The bad news in 2021 is that the full moon ending 2020 on Dec. 29 (into early morning Dec. 30) is only in its waning gibbous phase. That means the bright, nearly full orb of 81 % illumination, still high in the sky, can outshine the meteor lights.

If you miss the Quadrantids, mark the calendar for the Lyrids meteor shower that peaks April 21-22.

BTW – next three full moons are the Wolf Moon/Old Moon, Moon After Yule on Jan. 28; the Snow Moon/Hunger Moon on Feb. 27 and the Crow Moon/ Lenten Moon/Worm Moon on March 28.

For more meteor shower info visit TimeandDate, Space and EarthSky.

 

 

 

 

 

Jupiter and Saturn and meteors oh my

Graphic made from a simulation program, showing a view of the 2020 great conjunction through the naked eye just after sunset (NASA photo)
Graphic made from a simulation program, showing a view of the 2020 great conjunction through the naked eye just after sunset.  (NASA photo)

We, in the Northern Hemisphere, may hate that nights leading up to the Winter Solstice Dec. 21, 2020 have gotten longer. But this year the darkness is a bonus.

Because, shortly after the sun sets, Monday, Dec. 21, sky watchers should be able to see two of our planets, Jupiter and Saturn, closer to each other’s orbits then they will be for years.

In addition, staying darker longer also means being able to watch the Ursid Meteor shower which peaks Dec. 21 and what’s left of the Geminids early Monday (or Tuesday) morning.

(BTW, even though the Winter Solstice has the shortest amount of daylight, the earliest sunset already occurred and the latest sunrise is still a few days off. See what your sunrise and set times are.

Prime time to see the two planets at their closest is 4:15 p.m. CST Monday, low in the southwest. But you can see them fairly close to each other through December.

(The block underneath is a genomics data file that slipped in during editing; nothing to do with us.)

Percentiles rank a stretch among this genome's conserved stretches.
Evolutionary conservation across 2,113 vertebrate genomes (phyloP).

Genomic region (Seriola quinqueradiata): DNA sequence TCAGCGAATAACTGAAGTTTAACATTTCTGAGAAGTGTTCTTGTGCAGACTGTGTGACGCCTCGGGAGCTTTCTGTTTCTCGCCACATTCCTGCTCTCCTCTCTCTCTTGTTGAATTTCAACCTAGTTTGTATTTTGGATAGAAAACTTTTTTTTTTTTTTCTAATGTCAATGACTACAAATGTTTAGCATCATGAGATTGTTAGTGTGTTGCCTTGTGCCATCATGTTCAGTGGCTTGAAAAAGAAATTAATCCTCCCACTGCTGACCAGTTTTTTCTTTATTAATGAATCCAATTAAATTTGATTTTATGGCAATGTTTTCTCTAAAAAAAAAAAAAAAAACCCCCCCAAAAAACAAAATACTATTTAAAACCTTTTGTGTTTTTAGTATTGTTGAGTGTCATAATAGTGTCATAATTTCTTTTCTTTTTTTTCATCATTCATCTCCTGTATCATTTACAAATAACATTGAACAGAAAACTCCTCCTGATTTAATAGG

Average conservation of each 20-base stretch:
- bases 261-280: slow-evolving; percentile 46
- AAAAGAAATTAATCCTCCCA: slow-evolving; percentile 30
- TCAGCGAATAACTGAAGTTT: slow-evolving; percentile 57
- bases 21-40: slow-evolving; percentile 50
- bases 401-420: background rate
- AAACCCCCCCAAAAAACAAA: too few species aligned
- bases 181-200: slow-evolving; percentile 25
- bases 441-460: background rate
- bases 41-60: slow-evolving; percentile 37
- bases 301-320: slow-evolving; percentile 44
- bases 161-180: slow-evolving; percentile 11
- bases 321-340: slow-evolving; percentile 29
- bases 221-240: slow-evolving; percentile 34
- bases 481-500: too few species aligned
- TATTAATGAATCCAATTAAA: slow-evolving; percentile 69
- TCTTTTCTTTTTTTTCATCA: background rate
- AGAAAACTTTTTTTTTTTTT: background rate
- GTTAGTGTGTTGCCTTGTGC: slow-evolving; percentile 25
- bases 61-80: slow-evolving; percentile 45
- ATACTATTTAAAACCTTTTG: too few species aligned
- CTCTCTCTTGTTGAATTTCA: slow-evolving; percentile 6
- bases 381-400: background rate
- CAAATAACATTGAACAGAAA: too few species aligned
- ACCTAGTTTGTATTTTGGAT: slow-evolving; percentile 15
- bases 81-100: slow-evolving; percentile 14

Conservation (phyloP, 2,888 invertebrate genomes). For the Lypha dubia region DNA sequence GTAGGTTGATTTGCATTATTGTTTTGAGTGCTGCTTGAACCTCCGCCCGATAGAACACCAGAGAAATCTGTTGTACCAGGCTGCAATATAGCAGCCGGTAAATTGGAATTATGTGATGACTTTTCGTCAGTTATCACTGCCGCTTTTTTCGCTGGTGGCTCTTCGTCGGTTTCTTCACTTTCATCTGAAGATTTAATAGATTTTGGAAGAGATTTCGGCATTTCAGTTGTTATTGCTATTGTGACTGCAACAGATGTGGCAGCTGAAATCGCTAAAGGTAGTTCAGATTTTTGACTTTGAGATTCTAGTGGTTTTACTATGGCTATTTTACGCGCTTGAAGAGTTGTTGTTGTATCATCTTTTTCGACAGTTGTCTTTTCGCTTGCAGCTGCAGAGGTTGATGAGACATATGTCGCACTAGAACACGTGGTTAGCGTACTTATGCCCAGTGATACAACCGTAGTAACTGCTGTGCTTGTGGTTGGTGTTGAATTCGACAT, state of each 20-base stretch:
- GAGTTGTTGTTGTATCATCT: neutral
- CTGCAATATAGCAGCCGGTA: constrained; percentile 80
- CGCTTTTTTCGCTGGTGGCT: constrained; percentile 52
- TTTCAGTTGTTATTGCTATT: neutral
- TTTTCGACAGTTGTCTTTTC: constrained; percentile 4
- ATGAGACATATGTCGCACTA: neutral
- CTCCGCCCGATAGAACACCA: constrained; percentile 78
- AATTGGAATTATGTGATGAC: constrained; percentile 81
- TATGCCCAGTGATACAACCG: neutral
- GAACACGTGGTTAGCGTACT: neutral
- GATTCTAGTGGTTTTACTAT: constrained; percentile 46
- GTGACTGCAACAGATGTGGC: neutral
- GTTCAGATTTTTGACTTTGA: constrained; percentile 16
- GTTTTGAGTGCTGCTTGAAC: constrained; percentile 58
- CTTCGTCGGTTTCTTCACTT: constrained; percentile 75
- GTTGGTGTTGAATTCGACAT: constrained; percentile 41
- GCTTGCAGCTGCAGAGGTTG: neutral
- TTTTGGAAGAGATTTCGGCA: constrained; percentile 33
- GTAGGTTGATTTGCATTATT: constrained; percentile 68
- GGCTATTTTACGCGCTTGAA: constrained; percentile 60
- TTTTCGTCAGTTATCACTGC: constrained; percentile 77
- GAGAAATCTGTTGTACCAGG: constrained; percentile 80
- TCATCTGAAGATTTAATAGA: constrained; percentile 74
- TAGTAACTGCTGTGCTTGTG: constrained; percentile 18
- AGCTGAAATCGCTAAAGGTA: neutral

What regular sky watchers know is that the two planets do pass near each other every 20 years as they last did in 2000. The difference this year is that their orbits bring them 10 times closer than in 2000.

Indeed, they will be closer than they have been seen at night than in 800 years and closer during the day in 400 years. Seen together as a “great conjunction,” they may resemble one large  or elongated planet or star.

As for the meteors, the Ursids which shoot across the sky seemingly radiating from Ursa Minor about 10 meteors per hour, aren’t as plentiful as the Geminids. However, both can be seen Dec. 20-22. The Ursid comet parent is 8P/Tuttle.

 

 

Best meteor shower this year

 

Meteor Shower photo courtesy of NASA
Meteor Shower photo courtesy of NASA

Look up early, early morning after midnight, Sunday, Dec. 13 or Monday, Dec. 14, 2020. The Geminids will be flying across the sky.

Considered the best meteor shower of the year, the Geminids turn out about 120 meteors per hour.

Fortunately the moon, now in its new phase, won’t be a factor. But weather, at least in the Chicago area, is.

However, the Geminids whose radiant is the bright Castor star in the constellation Gemini (The Twins), can be seen in both hemispheres. Its parent is 3200 Phaethon.

Best viewing is away from street and commercial lights so consider bringing a friend to keep you company.

For more information visit NASA Solar System Exploration, TimeandDate, and EarthSky.

 

 

 

Comet Halley meteor shower

Meteor Shower photo courtesy of NASA
Meteor Shower photo courtesy of NASA

Debris from Comet Halley appears twice during the year. Back in May we had the Eta Aquarids. Now, in October, are the Orionids.

In 2020, this meteor shower peaks shortly before dawn Oct. 21. But you can check the sky again in the early hours before dawn of the following morning.

The moon, in its waxing crescent phase, will have already set so won’t be a light problem..

Look for Orion the Hunter’s Club for the showers’ radiant point.

For more information visit EarthSky/Orionids.

Also check out October Meteor Showers.